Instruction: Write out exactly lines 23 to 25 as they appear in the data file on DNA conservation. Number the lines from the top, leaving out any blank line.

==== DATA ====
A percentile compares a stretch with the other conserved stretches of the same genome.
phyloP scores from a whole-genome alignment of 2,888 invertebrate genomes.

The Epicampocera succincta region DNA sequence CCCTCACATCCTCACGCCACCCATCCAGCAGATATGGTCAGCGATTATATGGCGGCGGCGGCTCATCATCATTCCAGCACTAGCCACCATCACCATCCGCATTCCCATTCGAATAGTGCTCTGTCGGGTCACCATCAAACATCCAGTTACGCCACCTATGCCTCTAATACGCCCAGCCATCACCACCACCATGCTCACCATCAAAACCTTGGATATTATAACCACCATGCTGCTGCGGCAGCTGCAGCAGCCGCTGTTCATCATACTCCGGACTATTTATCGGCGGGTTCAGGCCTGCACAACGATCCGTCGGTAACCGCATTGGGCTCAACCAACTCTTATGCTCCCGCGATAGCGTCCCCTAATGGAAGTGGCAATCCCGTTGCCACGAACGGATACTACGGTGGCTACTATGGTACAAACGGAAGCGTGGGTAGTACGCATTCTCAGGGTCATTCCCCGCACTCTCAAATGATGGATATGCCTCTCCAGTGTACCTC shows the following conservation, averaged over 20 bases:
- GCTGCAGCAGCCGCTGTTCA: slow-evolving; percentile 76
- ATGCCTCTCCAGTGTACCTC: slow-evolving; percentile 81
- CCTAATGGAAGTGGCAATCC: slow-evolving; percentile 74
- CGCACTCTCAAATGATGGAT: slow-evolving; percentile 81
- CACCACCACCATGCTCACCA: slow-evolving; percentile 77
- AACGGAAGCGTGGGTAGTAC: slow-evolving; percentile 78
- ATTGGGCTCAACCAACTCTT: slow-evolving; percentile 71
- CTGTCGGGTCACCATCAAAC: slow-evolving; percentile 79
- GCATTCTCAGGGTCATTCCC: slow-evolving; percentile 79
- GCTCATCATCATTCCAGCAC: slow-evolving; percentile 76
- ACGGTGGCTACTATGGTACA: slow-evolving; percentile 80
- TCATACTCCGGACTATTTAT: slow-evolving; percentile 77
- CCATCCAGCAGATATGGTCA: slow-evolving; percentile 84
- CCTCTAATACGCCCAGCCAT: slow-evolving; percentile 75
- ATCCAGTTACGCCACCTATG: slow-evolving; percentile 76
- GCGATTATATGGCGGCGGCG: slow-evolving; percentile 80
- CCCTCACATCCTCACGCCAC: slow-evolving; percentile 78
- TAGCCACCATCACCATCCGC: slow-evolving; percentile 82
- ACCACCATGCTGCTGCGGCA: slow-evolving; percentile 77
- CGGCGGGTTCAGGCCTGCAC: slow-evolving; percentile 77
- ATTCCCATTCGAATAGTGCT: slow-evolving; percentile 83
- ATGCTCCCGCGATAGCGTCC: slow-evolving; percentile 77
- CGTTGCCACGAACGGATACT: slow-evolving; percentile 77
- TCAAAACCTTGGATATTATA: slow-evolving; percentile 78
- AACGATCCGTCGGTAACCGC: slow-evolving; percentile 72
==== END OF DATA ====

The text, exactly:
- CGGCGGGTTCAGGCCTGCAC: slow-evolving; percentile 77
- ATTCCCATTCGAATAGTGCT: slow-evolving; percentile 83
- ATGCTCCCGCGATAGCGTCC: slow-evolving; percentile 77